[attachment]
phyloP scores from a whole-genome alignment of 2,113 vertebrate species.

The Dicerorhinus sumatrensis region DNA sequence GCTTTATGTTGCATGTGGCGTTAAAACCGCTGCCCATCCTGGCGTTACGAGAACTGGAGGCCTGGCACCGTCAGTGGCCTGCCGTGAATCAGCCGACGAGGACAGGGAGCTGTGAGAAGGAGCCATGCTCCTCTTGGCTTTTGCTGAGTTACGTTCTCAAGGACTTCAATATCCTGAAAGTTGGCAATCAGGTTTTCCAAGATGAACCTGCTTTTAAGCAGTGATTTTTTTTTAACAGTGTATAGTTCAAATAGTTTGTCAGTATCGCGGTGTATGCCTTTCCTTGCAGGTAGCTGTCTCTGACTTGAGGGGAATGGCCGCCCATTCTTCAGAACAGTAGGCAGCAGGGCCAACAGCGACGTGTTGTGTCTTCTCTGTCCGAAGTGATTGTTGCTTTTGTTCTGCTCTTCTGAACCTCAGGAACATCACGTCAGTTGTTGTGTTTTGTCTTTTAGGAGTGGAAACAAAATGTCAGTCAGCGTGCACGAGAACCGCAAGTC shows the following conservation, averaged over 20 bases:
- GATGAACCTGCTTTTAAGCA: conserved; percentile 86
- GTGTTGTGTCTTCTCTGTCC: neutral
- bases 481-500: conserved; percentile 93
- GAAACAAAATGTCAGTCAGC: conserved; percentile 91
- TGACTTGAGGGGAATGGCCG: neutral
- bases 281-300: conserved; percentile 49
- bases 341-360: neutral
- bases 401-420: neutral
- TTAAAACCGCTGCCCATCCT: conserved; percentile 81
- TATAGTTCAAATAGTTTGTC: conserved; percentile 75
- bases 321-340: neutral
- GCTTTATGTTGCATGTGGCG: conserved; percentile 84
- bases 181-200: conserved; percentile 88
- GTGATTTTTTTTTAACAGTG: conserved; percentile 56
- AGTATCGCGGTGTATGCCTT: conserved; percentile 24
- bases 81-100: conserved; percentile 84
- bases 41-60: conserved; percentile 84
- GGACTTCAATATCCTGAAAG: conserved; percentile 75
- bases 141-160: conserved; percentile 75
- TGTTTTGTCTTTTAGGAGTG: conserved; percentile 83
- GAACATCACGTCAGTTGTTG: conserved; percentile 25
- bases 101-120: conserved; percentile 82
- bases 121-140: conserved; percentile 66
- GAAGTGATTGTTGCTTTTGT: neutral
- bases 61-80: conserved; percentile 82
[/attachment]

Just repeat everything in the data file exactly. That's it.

phyloP scores from a whole-genome alignment of 2,113 vertebrate species.

The Dicerorhinus sumatrensis region DNA sequence GCTTTATGTTGCATGTGGCGTTAAAACCGCTGCCCATCCTGGCGTTACGAGAACTGGAGGCCTGGCACCGTCAGTGGCCTGCCGTGAATCAGCCGACGAGGACAGGGAGCTGTGAGAAGGAGCCATGCTCCTCTTGGCTTTTGCTGAGTTACGTTCTCAAGGACTTCAATATCCTGAAAGTTGGCAATCAGGTTTTCCAAGATGAACCTGCTTTTAAGCAGTGATTTTTTTTTAACAGTGTATAGTTCAAATAGTTTGTCAGTATCGCGGTGTATGCCTTTCCTTGCAGGTAGCTGTCTCTGACTTGAGGGGAATGGCCGCCCATTCTTCAGAACAGTAGGCAGCAGGGCCAACAGCGACGTGTTGTGTCTTCTCTGTCCGAAGTGATTGTTGCTTTTGTTCTGCTCTTCTGAACCTCAGGAACATCACGTCAGTTGTTGTGTTTTGTCTTTTAGGAGTGGAAACAAAATGTCAGTCAGCGTGCACGAGAACCGCAAGTC shows the following conservation, averaged over 20 bases:
- GATGAACCTGCTTTTAAGCA: conserved; percentile 86
- GTGTTGTGTCTTCTCTGTCC: neutral
- bases 481-500: conserved; percentile 93
- GAAACAAAATGTCAGTCAGC: conserved; percentile 91
- TGACTTGAGGGGAATGGCCG: neutral
- bases 281-300: conserved; percentile 49
- bases 341-360: neutral
- bases 401-420: neutral
- TTAAAACCGCTGCCCATCCT: conserved; percentile 81
- TATAGTTCAAATAGTTTGTC: conserved; percentile 75
- bases 321-340: neutral
- GCTTTATGTTGCATGTGGCG: conserved; percentile 84
- bases 181-200: conserved; percentile 88
- GTGATTTTTTTTTAACAGTG: conserved; percentile 56
- AGTATCGCGGTGTATGCCTT: conserved; percentile 24
- bases 81-100: conserved; percentile 84
- bases 41-60: conserved; percentile 84
- GGACTTCAATATCCTGAAAG: conserved; percentile 75
- bases 141-160: conserved; percentile 75
- TGTTTTGTCTTTTAGGAGTG: conserved; percentile 83
- GAACATCACGTCAGTTGTTG: conserved; percentile 25
- bases 101-120: conserved; percentile 82
- bases 121-140: conserved; percentile 66
- GAAGTGATTGTTGCTTTTGT: neutral
- bases 61-80: conserved; percentile 82